What causes Kaposi sarcoma?
Kaposi carcoma (KS) is a form of cancer caused by herpesvirus infection. Kaposi sarcoma is caused by immune suppression, HIV infection and certain socioeconomic factors.
Kaposi sarcoma (KS) is a form of cancer caused by herpesvirus infection. This virus is known as Kaposi sarcoma-associated herpesvirus (KSHV) or human herpesvirus 8 (HHV-8). The causes may include
- Most people with this virus do not develop KS unless their immune system is suppressed. KS is rare in the United States and strongly associated with human immunodeficiency viruses (HIV) infection.
- People with weaker immune systems are at risk of KS, including individuals who are taking medication to suppress the immune system after an organ transplant.
- It can be spread both sexually (even through saliva) and nonsexually, including via organ transplantation and breastfeeding. However, infection appears to be more easily spread through certain types of sexual activity, including oral-anal contact, oral-genital contact and deep kissing.
- The other factors for Kaposi sarcoma infection may include
- Unhealthy rural residency
- Lower socioeconomic status
- Countries where malaria is common
Like all herpesviruses, KSHV remains in our body for the rest of one’s life. If the immune system becomes weak in the future, this virus may have the chance to reactivate, causing symptoms.
What is Kaposi sarcoma?
Kaposi sarcoma is a cancer of the blood vessels or lymph system. Kaposi sarcoma is considered an acquired immune deficiency syndrome (AIDS) defining illness. This means that when it occurs in someone infected with HIV, then the person officially has AIDS (and is not just HIV-positive). The most common form of Kaposi sarcoma is associated with infection by the human immunodeficiency virus (HIV), the virus that causes AIDS. The AIDS-related version of Kaposi sarcoma can be aggressive if it is not treated. Non-HIV related Kaposi sarcoma is rare. The symptoms of Kaposi sarcoma are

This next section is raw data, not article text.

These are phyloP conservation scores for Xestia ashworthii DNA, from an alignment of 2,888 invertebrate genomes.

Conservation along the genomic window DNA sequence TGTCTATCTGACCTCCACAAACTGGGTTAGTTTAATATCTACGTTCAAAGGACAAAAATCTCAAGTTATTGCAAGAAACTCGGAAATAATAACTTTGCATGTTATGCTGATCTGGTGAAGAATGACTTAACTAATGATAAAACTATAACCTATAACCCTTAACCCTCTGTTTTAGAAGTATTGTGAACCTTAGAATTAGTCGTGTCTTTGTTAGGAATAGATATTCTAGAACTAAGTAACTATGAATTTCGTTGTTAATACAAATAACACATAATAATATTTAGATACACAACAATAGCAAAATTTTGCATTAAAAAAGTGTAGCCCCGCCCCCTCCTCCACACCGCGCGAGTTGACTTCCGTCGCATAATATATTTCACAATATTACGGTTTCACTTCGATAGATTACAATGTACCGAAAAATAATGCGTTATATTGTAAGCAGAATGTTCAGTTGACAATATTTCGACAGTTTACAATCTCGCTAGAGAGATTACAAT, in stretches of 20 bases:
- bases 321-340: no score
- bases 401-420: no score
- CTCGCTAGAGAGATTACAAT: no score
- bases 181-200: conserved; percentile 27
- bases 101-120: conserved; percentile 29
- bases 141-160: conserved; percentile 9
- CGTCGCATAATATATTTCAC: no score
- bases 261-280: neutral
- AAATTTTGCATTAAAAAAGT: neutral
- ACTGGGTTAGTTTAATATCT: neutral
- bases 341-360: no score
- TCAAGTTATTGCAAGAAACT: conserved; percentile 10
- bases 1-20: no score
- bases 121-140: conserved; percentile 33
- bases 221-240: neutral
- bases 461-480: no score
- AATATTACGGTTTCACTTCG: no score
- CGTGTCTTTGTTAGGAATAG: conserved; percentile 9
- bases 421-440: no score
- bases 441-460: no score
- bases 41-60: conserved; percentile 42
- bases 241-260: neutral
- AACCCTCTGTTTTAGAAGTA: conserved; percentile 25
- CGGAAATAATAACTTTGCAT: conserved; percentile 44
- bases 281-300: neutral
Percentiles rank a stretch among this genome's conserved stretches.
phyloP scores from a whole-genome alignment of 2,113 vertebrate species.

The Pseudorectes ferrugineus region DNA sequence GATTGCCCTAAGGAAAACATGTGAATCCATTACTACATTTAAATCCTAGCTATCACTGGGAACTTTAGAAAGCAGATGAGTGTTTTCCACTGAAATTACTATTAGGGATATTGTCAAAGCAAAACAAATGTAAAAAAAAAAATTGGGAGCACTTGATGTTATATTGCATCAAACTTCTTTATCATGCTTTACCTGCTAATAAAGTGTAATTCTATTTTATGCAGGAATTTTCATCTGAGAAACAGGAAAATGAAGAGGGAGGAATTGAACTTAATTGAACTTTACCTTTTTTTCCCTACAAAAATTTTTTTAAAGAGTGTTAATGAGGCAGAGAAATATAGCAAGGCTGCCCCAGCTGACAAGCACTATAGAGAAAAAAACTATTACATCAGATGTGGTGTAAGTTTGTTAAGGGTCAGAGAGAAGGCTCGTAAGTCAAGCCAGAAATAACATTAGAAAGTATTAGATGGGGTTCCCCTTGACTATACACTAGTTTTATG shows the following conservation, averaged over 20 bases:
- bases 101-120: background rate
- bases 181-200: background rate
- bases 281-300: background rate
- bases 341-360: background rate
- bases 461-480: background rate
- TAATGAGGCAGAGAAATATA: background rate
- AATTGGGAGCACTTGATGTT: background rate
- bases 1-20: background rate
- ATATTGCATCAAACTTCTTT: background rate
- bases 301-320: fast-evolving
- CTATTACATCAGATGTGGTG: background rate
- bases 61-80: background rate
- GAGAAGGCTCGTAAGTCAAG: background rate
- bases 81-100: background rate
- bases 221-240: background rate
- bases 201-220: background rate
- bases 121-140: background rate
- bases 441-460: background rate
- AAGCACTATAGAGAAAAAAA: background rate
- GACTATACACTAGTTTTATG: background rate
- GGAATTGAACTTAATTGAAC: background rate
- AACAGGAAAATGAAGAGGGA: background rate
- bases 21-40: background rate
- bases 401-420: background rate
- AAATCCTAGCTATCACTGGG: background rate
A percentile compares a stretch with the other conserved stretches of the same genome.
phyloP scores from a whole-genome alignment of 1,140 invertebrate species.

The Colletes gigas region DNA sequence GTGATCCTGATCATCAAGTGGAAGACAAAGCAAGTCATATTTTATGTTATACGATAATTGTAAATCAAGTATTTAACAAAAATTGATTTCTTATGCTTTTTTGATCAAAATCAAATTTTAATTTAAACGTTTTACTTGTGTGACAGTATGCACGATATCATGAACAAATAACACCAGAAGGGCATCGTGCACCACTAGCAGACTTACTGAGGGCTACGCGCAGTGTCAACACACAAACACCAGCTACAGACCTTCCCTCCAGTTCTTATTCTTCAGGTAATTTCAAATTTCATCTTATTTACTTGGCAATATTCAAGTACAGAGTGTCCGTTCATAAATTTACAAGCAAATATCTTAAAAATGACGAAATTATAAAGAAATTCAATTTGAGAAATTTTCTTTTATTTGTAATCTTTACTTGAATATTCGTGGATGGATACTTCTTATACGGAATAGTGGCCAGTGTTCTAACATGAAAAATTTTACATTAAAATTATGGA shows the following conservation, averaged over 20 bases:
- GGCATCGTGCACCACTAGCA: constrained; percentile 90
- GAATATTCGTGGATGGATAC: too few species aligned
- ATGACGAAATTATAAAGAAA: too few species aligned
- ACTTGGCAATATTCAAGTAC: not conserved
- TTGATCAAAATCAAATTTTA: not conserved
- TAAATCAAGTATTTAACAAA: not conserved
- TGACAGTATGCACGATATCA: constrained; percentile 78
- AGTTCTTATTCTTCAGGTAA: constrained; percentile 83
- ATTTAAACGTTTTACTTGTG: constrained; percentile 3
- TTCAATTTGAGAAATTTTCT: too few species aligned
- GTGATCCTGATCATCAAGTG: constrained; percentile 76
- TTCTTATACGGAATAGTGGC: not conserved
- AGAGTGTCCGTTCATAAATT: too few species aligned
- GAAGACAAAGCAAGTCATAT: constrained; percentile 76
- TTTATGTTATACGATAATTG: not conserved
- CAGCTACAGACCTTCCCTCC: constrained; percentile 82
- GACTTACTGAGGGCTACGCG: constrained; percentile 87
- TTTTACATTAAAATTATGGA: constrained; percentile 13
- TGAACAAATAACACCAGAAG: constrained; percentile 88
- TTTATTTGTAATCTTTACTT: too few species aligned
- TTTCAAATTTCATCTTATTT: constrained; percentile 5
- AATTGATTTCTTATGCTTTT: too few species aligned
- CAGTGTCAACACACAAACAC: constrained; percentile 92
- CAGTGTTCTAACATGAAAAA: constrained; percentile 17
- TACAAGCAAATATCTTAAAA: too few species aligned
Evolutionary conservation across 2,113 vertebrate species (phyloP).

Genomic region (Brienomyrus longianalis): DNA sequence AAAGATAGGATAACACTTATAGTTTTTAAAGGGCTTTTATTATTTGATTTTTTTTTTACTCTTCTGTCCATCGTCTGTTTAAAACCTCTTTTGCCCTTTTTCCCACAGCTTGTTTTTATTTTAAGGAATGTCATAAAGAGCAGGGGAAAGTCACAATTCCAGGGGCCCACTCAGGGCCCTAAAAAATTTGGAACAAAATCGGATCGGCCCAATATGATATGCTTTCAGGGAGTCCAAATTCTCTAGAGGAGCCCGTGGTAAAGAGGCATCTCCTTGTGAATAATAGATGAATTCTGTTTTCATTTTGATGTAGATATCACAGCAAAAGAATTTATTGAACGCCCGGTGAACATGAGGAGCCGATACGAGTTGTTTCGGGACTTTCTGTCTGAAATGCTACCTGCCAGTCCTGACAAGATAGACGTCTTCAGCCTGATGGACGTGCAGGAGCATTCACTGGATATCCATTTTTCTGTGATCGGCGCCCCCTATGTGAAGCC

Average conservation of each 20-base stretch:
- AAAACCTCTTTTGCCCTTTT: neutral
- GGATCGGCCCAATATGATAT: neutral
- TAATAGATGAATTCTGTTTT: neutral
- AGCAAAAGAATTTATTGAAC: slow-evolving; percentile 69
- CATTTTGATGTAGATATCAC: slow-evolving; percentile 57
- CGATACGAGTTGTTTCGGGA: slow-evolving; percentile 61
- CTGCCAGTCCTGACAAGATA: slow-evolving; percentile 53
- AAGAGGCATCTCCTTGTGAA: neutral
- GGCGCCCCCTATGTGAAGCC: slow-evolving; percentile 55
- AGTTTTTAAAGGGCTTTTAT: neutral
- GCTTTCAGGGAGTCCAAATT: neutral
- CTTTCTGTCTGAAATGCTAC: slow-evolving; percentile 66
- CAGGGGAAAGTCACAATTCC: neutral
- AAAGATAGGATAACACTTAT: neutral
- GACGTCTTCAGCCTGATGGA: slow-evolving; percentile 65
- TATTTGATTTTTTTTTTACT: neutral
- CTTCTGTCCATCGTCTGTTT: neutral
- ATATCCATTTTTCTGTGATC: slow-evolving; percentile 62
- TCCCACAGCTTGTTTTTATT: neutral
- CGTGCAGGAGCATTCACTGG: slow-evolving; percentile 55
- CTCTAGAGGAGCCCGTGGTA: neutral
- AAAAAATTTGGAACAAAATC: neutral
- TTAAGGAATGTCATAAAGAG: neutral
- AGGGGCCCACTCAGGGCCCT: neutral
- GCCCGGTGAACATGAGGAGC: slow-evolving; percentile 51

- It is known for producing reddish or purple plaques on the skin. Kaposi sarcoma typically presents as purple or red patches or lesions made up of cancer cells, blood vessels and blood cells. The tumors may develop anywhere on the body and they often look like purple, red or brown skin blotches.
- It can form sores on the skin, spread to the lymph nodes and, sometimes, involve the gastrointestinal tract, lungs, heart and other organs.
- The lesions may grow in the skin, lymph nodes, internal organs and the lining of the mouth, nose and throat.
- Other common signs and symptoms may include
- Unexplained cough
- Chest pain
- Fever of unknown origin
- Stomach pain
- Intestinal pain
- Diarrhea and/or blockage of the digestive tract
- Lesions on the groin or legs, which block the flow of fluid out of the legs. This can lead to painful swelling.
- Patients may experience sores due to skin break down. Lesions in the digestive tract can cause internal bleeding. Signs of gastrointestinal bleeding are black or tarry stool.
- If lesions develop in the lungs, the person may have shortness of breath or they may cough up blood.
There are four types of KS based on the groups of people who are infected
- Classic KS: Mainly affects older men of Eastern European, Middle Eastern and Mediterranean descent. The disease usually develops slowly.
- Epidemic (AIDS-related) KS: Occurs most often in people who have HIV infection and have developed AIDS.
- Endemic (African) KS: Mainly affects people of all ages in Africa, who are already immunocompromised and develop malaria as well.
- Immunosuppression-associated or transplantation-associated KS: Occurs in people who have had an organ transplant and are on medicines that suppress their immune system.
- Although the diagnosis is suspected from the appearance of lesions and the patient’s risk factors, a definite diagnosis can be made only by tissue biopsy and microscopic examination. The extent of the disease may be determined by medical imaging.
- KS is not curable, but it can often be treated for many years. Treatment is based on the subtype, the speed of growth, whether the disease is localized or widespread and the patient’s immune function.
- Treating HIV-infected patients with a so-called cocktail of highly active antiretroviral therapy (HAART) has dramatically lowered the incidence of Kaposi sarcoma in the United States.
- In tumors associated with immunodeficiency or immunosuppression, treating the cause of the immune system dysfunction can slow or stop the progression of the disease.
- The other treatments may include
- Antiviral therapy against HIV, since there is no specific therapy for HHV-8
- Combination chemotherapy
- Freezing the lesions
Treating KS does not improve the chances of survival from HIV/AIDS. The outlook of patients with KS depends on the person’s immune status and how much of the HIV is in their blood (viral load). If HIV is controlled with medicine, the lesions often shrink away on their own.
Medically Reviewed on 2/11/2021
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